The “Swedish fiddle” is not purely a product of this Scandinavian country. But its biggest fans are probably in Stockholm, Gothenburg, Malmo and Uppsala.
To understand the history of the Nyckelharpa – referred to in some circles as the Swedish fiddle – actually requires digging into the history of all stringed instruments.
The Nyckelharpa has existed in one form or another format least 600 years, and is generally considered an instrument of Swedes. Given how Christianity came later to Sweden, its earliest iterations can easily be associated with Norse gods and secular life in the Nordic lands. There were multiple versions of the stringed instrument, as it has evolved over time, to today where it could be mistaken for an instrumental marriage between a bowed instrument (violin, viola, cello, bass) and a keyboard such as a piano, harpsichord or perhaps an accordion.
It’s unclear exactly what the earliest versions of Nyckelharpa looked like. There are just three surviving instruments from the 16thcentury, but there are earlier depictions of an instrument that resembles the boxy, oblong contraption. Church paintings in Denmark, Sweden and Italy, dating to the early 1400s, and later (about 1590) in a church in Hildesheim, Germany, seem to show the instrument. An even older example in ecclesiastical art dates from about 1350 on a carved relief on a gate into Kallunge Church in Gotland, Sweden, which shows what might be two Nyckelharpa players in what we are to assume is a performance of pre-Reformation sacred music (academics stop short of declaring these to be definitively Nyckelharpa).
The physical instrument evolved in various iterations over time, as evidenced by the addition of strings, now in three rows: the three melody strings, a drone C, and 12 resonance (sympathetic) strings, which were the more modern addition (16thcentury). The keys, played with the left hand while the right hand bows the strings, serve as frets when a key is depressed. This changes the pitch of the string, similar to what the violinists’ hands do on a violin.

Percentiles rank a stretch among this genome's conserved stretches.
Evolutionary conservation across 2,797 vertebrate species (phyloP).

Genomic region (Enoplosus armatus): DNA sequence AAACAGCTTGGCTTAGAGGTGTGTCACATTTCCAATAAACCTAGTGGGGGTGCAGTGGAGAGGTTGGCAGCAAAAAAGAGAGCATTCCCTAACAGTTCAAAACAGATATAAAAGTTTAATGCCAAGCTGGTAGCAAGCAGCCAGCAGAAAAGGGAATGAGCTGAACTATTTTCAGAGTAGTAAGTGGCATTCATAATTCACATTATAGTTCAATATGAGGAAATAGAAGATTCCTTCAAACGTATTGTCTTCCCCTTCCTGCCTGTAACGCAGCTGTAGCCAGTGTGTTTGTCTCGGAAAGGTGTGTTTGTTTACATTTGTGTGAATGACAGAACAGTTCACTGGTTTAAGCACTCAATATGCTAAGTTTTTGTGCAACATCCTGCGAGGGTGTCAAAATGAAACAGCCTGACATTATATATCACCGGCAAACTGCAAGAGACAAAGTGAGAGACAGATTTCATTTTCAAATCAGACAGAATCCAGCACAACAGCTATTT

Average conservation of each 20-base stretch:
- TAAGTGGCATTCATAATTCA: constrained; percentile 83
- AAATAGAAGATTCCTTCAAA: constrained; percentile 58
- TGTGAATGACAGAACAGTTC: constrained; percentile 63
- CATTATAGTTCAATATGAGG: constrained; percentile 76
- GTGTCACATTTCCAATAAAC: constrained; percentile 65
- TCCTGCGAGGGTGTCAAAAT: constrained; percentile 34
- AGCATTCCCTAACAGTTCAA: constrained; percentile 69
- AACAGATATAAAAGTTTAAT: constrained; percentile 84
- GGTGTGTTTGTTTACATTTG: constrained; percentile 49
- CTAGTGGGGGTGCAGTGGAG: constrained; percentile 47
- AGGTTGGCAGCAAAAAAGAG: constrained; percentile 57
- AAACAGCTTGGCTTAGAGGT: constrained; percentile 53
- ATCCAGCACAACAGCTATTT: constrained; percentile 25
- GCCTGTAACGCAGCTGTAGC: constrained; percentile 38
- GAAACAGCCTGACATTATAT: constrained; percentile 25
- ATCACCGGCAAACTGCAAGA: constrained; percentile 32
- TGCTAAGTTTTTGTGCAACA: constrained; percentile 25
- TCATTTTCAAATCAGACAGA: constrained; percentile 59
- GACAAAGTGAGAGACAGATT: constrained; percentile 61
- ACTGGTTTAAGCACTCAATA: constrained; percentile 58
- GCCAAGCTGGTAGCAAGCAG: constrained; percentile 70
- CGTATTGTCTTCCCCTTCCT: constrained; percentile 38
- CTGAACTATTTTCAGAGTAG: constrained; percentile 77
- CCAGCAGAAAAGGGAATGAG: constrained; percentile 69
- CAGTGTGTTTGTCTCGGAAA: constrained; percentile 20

Modern use of the Nyckelharpa is still a niche interest, with a concentration of about 10,000 players in Sweden (population 10.3 million), and smatterings of clubs and performers on the folk music scene in the US and elsewhere. The popular rock group Tillian, which often covers work by the Icelandic artist Bjork, frequently uses a Nickelharpa in contemporary arrangements, including on its recently released album Lotus Graveyard.
But where exactly did the instrument, which is fairly complex in its construction, come from? The specifics are lost to history, but it begs a bigger topic, which is how stringed instruments are practically universal to humankind. Examples of strings that are variously struck, plucked, or bowed existed on every inhabited continent in the archeological records. Be it a harp, a zither, a lyre, a lute, tambura, via, sitar or sarod (they are technically all referred to as chordaphones), which later gave birth to keyboard instruments (pianos, hurdy-gurdies, clavichords), sounds from the vibration of strings have been understood for millennia. As trade developed between cultures of the East and West, with Africa and eventually the Americas and Australia, types of stringed instruments were discovered and traded just as were spices, fabrics, and ideas.
As to the instruments themselves, they’re rare. Only a few luthiers specialize in the making of Nyckelharpas. You won’t typically find one in the shop of the local violin maker, nor will you likely find one featured in a catalog of fine stringed instruments.
The Nyckelharpa, an amalgamation of physics that a skilled musician can play as nimbly as any fiddle, might be considered a smorgasbord unto itself, and perhaps just as rich in musical flavor.
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